Hunter K. Keay - Wolfe Research, LLC

Okay. And one more quick one. The new bag fee structure, do you expect it to move the needle out on the ancillary revenue per passenger? And what are you seeing so far?

B. Ben Baldanza

A little bit, but it's -- but that -- those changes were more about channel shift rather than actual price increase, and so what it does is it moves some of those bags to a lower cost distribution for us on the web. And it's a little more about that, but we think it will help. And we've not seen any pushback at all in the consumer base with that at all. People understand that people who fly us are increasingly understanding the model. And what they understand most is that the total price they pay, after they pay for the bags and the seats when they're out, is still, in almost every case, significantly less than their next best option on another airline. So our planes continue to be full because customers are saving money, and what the incremental charges for things like bags and seats do is allow the customers to customize their price better than they can at another airline.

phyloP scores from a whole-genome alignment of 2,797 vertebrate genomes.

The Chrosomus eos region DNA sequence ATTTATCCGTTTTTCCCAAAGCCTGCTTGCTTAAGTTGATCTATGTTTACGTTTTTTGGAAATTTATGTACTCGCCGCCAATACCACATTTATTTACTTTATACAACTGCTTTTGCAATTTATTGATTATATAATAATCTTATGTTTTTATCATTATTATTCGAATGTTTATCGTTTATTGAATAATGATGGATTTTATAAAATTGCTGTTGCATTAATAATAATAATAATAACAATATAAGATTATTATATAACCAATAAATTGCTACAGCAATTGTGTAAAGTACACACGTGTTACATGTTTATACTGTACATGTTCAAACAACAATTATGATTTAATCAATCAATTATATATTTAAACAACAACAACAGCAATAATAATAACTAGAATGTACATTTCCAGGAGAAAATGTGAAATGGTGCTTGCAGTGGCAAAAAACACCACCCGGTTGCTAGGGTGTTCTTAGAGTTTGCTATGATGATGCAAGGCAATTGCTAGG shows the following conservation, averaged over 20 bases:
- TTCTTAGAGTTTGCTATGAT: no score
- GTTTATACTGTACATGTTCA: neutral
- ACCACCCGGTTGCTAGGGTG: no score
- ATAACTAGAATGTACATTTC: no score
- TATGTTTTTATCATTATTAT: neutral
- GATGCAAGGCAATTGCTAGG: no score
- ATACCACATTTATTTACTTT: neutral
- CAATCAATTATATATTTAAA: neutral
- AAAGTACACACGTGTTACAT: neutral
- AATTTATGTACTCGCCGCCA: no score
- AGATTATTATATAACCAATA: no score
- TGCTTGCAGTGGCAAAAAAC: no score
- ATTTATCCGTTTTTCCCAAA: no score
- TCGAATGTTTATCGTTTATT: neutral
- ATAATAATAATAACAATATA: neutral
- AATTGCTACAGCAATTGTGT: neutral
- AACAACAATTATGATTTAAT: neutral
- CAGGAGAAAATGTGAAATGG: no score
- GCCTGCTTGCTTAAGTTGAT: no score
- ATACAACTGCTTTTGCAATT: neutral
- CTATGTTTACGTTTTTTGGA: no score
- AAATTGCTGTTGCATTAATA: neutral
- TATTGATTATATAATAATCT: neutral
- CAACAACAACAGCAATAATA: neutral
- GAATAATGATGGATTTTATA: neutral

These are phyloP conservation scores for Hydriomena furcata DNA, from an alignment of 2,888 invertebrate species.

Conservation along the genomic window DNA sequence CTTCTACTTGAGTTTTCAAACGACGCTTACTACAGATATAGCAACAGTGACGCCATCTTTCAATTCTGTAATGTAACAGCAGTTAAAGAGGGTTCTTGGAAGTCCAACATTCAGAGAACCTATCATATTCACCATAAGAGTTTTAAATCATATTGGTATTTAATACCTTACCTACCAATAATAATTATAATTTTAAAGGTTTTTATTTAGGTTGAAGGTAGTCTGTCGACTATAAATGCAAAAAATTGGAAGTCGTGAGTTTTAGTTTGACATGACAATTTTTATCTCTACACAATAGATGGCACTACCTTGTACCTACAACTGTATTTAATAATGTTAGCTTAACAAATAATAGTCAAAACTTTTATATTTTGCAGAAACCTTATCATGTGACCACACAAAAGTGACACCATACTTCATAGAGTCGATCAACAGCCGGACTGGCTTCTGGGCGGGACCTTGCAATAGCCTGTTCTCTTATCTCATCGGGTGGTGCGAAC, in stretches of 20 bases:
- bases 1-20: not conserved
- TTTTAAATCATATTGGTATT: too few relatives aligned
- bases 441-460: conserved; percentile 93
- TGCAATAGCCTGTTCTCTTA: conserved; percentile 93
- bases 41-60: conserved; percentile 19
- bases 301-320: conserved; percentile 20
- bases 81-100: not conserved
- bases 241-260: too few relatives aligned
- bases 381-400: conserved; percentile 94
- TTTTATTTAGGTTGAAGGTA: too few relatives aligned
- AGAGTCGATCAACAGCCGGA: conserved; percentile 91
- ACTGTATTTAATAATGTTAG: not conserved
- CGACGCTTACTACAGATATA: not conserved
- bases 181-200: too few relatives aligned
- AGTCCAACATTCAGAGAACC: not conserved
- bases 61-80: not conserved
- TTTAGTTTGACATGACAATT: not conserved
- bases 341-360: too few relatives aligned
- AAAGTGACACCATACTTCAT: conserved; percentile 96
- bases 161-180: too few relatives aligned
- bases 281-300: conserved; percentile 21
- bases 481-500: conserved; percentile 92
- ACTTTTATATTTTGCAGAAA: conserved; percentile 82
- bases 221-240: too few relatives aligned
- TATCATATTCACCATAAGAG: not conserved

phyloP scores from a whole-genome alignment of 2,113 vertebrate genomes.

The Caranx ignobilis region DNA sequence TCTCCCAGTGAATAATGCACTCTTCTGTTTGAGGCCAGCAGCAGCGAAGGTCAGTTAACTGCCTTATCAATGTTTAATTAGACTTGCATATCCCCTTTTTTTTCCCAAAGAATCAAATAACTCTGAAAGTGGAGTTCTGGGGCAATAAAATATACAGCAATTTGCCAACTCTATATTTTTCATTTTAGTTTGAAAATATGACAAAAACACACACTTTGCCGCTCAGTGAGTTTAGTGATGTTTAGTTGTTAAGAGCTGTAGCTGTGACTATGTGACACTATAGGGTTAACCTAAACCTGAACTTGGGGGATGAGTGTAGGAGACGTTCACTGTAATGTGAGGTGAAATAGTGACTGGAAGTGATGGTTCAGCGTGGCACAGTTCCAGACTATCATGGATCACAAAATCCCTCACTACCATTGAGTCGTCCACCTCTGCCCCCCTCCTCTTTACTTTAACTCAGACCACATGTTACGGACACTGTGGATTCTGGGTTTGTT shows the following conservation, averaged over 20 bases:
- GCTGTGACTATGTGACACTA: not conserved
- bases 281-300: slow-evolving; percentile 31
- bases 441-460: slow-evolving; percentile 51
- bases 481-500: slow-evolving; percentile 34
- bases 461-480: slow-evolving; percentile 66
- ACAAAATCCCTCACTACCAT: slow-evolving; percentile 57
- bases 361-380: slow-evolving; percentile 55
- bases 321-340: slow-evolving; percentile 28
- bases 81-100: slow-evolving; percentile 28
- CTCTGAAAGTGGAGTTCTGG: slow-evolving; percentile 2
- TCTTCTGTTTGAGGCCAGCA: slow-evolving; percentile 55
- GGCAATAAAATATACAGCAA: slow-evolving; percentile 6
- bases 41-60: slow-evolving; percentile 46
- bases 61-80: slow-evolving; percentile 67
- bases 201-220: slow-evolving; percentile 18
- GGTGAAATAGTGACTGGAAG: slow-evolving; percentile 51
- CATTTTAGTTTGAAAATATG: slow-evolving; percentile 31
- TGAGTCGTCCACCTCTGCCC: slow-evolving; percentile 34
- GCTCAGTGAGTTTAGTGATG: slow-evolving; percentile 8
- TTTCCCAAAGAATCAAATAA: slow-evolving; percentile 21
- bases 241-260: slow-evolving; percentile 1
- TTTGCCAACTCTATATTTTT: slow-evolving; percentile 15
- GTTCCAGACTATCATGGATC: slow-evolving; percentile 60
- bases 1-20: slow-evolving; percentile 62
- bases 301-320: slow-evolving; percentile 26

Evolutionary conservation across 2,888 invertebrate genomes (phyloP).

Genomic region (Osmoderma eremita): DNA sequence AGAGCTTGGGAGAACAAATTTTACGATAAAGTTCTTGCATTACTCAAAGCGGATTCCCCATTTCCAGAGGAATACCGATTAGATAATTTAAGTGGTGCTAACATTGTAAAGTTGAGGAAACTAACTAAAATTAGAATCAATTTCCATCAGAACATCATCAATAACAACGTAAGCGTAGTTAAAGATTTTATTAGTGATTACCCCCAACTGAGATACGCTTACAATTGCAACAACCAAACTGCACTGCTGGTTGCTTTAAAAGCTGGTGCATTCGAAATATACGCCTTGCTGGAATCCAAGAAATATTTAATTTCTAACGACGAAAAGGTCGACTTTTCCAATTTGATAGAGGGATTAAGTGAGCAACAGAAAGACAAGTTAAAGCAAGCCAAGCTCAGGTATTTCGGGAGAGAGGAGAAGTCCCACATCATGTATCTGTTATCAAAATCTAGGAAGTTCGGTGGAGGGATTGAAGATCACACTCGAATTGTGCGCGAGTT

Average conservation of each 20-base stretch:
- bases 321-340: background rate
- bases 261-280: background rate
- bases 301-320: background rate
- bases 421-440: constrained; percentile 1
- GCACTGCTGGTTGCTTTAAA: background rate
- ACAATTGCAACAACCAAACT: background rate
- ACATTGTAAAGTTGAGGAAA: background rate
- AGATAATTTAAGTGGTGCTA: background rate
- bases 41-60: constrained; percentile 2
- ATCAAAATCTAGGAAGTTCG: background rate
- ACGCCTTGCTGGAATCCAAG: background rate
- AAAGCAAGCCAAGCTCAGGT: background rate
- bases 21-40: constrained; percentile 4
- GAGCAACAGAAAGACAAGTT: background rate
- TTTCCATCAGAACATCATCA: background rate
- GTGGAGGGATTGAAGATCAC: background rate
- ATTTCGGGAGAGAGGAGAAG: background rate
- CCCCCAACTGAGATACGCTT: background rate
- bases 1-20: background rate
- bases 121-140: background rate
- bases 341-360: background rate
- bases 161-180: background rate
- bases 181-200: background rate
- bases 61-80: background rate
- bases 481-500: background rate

Operator

Our next question comes from Duane Pfennigwerth.

Duane Pfennigwerth - Evercore Partners Inc., Research Division

Just tracking back to last year, if I recall, you lost basically the opportunity to yield up during February break and spring break due to Sandy, and how would you compare the magnitude of the Easter shift versus basically that lost opportunity last year?

Graham Parker

Duane, this is Graham Parker. We did see a little impact from Sandy, but it was more noise than anything, when we came to the February timeframe, rather than when Sandy actually happened in the prior year. But the Easter shift is a more significant shift than that, because it takes a peak period out of March. So as Ben said in his remarks earlier, that we expect that to be about a 1.5 percentage point change in Q1 revenue due to that.

Duane Pfennigwerth - Evercore Partners Inc., Research Division